As the documentary progresses it covers how Lucas cleverly kept the sequel and merchandising rights, self-financing The Empire Strikes Back with his profits from Star Wars. However despite handing over the directing duties to Irvin Kerschner, Lucas still had to deal with a budget that ballooned to nearly three times that of Star Wars. As a result Lucas fell out with producer Gary Kurtz and kept the purse strings tight on Return of the Jedi, to the detriment of that film. There's a slightly sad tone to the documentary as you watch Lucas go from visionary young filmmaker to billionaire businessman because there was a time, before his life was completely taken over by Star Wars, when he was genuinely talented. However there are still plenty of laughs to be had in Empire of Dreams, including on set footage of Dave Prowse delivering Darth Vader's lines in his thick Bristol accent and Carrie Fisher saying that every time she looks in the mirror she "has to give George a couple of bucks".
You can buy Star Wars here
The Beginning: The Making of The Phantom Menace
Towards the end of Empire of Dreams you begin to understand why the Star Wars prequels were so bad because you start to see the vast corporation that had grown up around the franchise. The story was no longer the main driving force, instead the decisions were being dictated by merchandising and technology. The fact that George Lucas hadn't directed a film in twenty years probably didn't help but as he started work on The Phantom Menace in 1995, there must have been a palpable sense of optimism at Lucasfilm. That's the only explanation for the surprisingly honest documentary The Beginning, which covers the making of The Phantom Menace and was originally included on the DVD release of that film. The documentary is composed entirely of onset footage and it goes from Lucas writing the initial draft right up to the moment the film is first screened to fans in 1999.
In between we see Lucas operating within a corporate vacuum, surrounded by people too frightened to speak up when the boss starts to make mistakes. It falls to Lucas himself to point out that maybe casting Jake Lloyd wasn't ideal and that structurally the third act might not work. The post-mortem after the screening of the first rough cut is especially brutal, with everyone looking visibly depressed and thinking "how the hell did we get this so wrong?". That's not say there aren't lighter moments as well, watching producer Rick McCallum gradually morph into his boss is funny, as is Ewan McGregor's boyish delight at being chosen to play Obi Wan Kenobi. However the highlight has to be the moment that Lucas shows his old friend Steven Spielberg a life-size model of a battle droid and Spielberg promptly breaks it!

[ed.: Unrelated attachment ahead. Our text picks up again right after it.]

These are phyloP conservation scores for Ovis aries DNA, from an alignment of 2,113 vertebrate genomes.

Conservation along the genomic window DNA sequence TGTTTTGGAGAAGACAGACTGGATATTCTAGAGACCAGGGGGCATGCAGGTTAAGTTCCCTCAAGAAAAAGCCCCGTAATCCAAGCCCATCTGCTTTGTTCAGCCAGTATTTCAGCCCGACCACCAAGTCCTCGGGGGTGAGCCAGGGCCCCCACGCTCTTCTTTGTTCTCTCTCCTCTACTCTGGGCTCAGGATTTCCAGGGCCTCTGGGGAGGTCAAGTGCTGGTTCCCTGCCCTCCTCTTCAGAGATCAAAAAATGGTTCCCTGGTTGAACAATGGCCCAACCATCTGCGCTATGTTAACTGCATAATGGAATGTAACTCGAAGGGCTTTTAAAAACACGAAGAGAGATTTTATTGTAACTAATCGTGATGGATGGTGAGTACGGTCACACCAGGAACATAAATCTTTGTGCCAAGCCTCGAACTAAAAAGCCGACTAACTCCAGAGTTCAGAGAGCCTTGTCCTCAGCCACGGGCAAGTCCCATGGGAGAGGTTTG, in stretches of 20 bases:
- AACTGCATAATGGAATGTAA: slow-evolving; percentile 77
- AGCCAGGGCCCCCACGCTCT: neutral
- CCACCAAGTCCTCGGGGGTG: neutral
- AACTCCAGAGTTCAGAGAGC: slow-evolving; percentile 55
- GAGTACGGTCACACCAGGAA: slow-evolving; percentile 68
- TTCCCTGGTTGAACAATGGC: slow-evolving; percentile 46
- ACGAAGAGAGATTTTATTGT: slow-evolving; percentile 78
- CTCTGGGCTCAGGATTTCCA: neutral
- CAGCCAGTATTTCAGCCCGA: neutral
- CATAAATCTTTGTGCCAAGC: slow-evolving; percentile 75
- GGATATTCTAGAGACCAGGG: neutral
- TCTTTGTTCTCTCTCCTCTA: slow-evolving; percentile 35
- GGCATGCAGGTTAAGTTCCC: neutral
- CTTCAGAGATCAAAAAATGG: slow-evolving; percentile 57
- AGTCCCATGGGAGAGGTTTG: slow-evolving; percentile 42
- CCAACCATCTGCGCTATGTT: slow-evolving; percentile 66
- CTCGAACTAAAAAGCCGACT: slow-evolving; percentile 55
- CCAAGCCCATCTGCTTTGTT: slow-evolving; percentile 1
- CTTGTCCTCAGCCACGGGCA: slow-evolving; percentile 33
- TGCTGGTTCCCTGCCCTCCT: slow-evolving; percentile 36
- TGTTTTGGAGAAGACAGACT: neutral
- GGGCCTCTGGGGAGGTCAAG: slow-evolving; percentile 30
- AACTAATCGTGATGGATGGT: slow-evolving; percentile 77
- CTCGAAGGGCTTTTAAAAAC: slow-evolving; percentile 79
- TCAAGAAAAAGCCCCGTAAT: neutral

You can buy The Phantom Menace here"For a split second I really thought I was a goner" - Ed Harris in Under Pressure.Under Pressure: The Making of The Abyss
The final documentary on this list covers the production of James Cameron's The Abyss, a film that is generally regarded as one of the toughest shoots in cinema history. Hot off the success of The Terminator and Aliens, Cameron convinced Twentieth Century Fox to fund his dream project about a group of deepsea divers who encounter benevolent aliens. Cameron was determined to shoot The Abyss as realistically as possible and Under Pressure charts the incredible lengths to which the director went to achieve his goals. Cameron actually built his main set in the unused containment vessel of an abandoned nuclear power station and then flooded it, shooting much of the film with the actors thirty feet below water. Whilst safety was always paramount, it's still difficult to spend hours under water in hard hat diving gear and much of the cast and crew had to decompress before ascending. Cameron always led from the front and never asked his cast and crew to do anything he wouldn't do himself but the production was fraught with difficulties.
Much of what Cameron was attempting had never been done before and the production was a constant technological struggle. A tarpaulin was strung over the underwater set to simulate the darkness of the depths the film was supposed to be taking place at but when that broke, the filming moved to nights. The cast and crew had to deal with the cold and exhaustion, whilst in one infamous scene a live rat was immersed in a fluid that you can actually breathe. Although some of the cast enjoyed the challenges, Mary Elizabeth Mastrantonio hated it and refused to even be involved in the documentary. However the real trooper was Ed Harris who not only had to endure the same difficulties as everyone else but also had to wear the 'fluid breathing suit', which basically meant being underwater with a helmet full of water. It's no surprise to discover that at one point he nearly drowned, even if Harris makes light of it later. At the end of production, the cast and crew had T-shirts printed up that said "Life's abyss and then you dive".
You can buy The Abyss here
So there you have it, our ten favourite behind-the-scenes documentaries. Of course there are many others including the remarkable Burden of Dreams about the making of Werner Herzog's Fitzcarraldo but what are your favourites? Have we missed any obvious behind-the-scenes documentaries from our list? We'd love to hear what you think, so let us know in the discussion thread.